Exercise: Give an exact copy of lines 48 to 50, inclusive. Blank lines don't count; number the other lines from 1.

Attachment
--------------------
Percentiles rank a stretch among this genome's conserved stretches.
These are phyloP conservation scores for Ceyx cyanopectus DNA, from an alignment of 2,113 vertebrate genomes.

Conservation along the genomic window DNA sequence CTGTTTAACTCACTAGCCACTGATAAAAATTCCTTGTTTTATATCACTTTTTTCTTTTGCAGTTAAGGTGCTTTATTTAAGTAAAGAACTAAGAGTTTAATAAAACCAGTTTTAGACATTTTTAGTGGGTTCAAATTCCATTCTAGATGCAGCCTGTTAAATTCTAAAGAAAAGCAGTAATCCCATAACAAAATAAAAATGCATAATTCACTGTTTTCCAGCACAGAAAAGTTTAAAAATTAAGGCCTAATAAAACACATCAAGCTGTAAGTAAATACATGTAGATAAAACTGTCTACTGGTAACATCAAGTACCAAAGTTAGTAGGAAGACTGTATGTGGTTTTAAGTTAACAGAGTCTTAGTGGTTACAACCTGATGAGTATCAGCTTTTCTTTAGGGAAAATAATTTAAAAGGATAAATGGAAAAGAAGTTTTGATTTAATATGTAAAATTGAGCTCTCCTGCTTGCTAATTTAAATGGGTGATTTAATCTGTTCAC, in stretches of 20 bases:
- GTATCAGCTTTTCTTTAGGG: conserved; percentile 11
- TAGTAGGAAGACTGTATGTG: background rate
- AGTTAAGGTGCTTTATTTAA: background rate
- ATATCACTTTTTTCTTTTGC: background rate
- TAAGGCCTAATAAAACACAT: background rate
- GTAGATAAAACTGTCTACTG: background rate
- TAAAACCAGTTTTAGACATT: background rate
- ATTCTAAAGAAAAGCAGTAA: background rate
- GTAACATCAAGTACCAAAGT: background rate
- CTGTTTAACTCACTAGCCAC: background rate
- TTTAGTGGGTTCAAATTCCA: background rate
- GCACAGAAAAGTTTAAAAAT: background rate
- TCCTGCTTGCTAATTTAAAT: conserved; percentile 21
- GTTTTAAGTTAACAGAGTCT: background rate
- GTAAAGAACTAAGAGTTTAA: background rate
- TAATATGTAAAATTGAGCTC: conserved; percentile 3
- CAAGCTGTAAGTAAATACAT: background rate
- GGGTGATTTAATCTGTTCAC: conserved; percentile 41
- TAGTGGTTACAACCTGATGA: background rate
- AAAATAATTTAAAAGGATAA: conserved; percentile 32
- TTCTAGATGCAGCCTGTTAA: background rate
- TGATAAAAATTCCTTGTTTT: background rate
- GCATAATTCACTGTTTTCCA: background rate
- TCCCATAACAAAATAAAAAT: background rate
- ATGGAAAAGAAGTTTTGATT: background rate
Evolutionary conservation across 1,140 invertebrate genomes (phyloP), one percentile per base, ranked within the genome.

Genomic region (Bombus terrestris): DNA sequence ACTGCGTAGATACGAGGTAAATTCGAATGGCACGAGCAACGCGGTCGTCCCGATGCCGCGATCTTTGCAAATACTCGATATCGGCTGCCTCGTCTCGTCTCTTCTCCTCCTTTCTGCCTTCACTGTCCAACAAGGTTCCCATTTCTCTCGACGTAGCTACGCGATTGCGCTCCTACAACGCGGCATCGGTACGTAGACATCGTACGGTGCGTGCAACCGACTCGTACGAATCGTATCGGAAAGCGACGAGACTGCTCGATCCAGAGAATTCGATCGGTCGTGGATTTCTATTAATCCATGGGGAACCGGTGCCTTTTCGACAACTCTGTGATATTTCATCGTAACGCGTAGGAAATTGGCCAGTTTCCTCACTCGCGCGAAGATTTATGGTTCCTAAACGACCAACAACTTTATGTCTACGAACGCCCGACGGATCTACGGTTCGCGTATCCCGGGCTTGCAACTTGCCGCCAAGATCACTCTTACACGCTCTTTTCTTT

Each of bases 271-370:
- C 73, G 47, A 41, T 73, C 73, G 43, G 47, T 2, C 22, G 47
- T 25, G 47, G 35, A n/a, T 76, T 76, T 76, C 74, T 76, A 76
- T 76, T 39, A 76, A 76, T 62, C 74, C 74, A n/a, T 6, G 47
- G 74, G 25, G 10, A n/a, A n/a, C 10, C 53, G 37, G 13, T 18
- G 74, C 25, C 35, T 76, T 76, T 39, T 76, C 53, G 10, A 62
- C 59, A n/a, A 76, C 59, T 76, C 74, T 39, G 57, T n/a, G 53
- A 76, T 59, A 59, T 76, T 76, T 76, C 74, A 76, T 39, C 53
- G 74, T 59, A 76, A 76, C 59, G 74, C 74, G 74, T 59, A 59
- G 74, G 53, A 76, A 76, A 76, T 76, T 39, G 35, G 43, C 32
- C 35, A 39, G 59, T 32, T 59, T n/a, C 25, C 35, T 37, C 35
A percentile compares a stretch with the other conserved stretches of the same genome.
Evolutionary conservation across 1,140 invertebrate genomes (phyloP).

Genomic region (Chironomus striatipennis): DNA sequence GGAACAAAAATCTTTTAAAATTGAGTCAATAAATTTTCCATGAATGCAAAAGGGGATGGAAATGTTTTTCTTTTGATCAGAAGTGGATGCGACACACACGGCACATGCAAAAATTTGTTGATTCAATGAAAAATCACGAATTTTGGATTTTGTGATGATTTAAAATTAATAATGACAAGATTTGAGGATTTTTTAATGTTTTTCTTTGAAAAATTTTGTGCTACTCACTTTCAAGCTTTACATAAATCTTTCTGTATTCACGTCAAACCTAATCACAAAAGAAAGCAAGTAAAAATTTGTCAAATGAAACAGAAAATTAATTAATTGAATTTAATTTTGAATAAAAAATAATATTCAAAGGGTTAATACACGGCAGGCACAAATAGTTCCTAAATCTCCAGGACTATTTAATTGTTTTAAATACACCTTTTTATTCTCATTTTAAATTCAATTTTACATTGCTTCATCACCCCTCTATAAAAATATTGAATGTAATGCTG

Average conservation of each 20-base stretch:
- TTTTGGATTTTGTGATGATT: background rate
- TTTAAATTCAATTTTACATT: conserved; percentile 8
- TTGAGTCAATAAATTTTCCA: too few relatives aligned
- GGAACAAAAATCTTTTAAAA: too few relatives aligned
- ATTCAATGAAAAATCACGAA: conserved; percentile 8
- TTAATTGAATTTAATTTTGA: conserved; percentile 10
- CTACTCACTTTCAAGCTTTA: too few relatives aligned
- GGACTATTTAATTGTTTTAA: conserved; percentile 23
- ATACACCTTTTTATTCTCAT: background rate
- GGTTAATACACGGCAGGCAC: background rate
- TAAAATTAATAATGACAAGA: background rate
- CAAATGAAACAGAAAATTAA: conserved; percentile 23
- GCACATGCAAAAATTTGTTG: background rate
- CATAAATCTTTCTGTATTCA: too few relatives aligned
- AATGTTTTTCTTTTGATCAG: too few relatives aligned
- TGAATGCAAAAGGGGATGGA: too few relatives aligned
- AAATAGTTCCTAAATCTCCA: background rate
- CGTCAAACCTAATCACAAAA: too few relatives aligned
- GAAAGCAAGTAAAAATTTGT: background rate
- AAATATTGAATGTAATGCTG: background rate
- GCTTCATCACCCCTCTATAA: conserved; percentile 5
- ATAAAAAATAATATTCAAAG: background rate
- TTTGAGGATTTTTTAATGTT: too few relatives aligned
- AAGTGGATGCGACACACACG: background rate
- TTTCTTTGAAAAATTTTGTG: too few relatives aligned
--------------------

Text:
- TTGAGTCAATAAATTTTCCA: too few relatives aligned
- GGAACAAAAATCTTTTAAAA: too few relatives aligned
- ATTCAATGAAAAATCACGAA: conserved; percentile 8